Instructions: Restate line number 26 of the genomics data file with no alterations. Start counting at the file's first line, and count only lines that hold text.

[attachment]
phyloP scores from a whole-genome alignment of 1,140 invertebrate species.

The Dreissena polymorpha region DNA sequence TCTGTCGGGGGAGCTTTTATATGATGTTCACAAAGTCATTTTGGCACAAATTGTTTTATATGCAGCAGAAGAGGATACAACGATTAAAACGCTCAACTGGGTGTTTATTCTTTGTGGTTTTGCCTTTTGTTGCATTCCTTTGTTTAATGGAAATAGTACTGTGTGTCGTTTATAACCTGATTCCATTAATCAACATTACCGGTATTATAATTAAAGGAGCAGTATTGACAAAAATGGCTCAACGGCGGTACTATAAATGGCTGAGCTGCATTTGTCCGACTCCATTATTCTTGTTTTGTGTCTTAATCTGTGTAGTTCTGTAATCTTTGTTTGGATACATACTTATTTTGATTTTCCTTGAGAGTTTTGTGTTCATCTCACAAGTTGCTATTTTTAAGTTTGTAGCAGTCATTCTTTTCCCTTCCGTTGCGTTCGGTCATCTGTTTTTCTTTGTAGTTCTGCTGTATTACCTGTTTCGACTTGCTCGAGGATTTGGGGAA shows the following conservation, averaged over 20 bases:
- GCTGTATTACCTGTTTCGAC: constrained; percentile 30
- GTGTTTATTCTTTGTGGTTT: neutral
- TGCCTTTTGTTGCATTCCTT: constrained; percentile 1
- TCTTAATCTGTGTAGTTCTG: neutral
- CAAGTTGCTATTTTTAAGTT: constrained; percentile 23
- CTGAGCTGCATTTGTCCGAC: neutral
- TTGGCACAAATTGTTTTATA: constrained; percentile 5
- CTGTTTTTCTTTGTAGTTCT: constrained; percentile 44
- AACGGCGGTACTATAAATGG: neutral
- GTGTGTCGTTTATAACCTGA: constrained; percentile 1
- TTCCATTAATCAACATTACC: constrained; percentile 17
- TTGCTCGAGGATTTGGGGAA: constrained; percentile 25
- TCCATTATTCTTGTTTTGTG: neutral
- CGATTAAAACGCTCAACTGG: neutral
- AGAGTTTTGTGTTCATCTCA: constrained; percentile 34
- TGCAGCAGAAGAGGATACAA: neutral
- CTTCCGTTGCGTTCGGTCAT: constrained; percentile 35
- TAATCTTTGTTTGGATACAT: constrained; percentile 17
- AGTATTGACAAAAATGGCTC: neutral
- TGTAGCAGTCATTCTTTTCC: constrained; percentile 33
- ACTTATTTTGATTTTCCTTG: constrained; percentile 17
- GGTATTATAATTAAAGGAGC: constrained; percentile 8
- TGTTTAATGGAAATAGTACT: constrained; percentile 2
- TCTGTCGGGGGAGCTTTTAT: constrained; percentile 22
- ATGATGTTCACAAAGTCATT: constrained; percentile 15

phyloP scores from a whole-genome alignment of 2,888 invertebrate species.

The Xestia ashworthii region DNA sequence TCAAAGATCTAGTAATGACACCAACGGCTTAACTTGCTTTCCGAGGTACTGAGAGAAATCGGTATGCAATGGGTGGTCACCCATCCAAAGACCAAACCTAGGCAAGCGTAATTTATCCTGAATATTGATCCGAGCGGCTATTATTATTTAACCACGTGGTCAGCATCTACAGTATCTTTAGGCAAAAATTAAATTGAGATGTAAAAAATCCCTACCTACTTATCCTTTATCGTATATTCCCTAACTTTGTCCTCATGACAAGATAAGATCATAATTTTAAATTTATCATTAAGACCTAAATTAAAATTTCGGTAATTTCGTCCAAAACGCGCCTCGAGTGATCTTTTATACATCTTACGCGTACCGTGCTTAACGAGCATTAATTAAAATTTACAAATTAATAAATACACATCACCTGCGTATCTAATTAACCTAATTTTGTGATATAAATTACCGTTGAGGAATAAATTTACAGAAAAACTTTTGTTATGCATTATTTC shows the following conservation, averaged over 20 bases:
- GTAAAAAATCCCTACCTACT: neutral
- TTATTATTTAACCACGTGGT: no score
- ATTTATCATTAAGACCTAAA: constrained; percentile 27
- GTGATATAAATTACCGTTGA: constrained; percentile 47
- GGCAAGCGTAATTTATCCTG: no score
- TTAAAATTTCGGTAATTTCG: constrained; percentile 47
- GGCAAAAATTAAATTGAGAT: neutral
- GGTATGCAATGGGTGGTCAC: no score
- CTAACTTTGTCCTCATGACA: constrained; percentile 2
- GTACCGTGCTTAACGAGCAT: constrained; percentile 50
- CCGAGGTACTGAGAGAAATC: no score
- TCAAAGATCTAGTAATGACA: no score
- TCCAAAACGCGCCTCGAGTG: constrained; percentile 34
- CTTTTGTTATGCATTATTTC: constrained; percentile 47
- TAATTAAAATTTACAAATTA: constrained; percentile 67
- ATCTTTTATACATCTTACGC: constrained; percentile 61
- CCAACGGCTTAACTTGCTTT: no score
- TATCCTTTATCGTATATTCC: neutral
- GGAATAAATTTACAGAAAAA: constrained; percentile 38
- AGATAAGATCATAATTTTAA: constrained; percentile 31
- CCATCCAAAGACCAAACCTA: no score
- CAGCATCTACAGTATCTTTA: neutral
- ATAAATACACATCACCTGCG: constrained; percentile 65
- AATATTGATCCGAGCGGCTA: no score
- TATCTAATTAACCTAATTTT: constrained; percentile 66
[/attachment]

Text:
- TCTGTCGGGGGAGCTTTTAT: constrained; percentile 22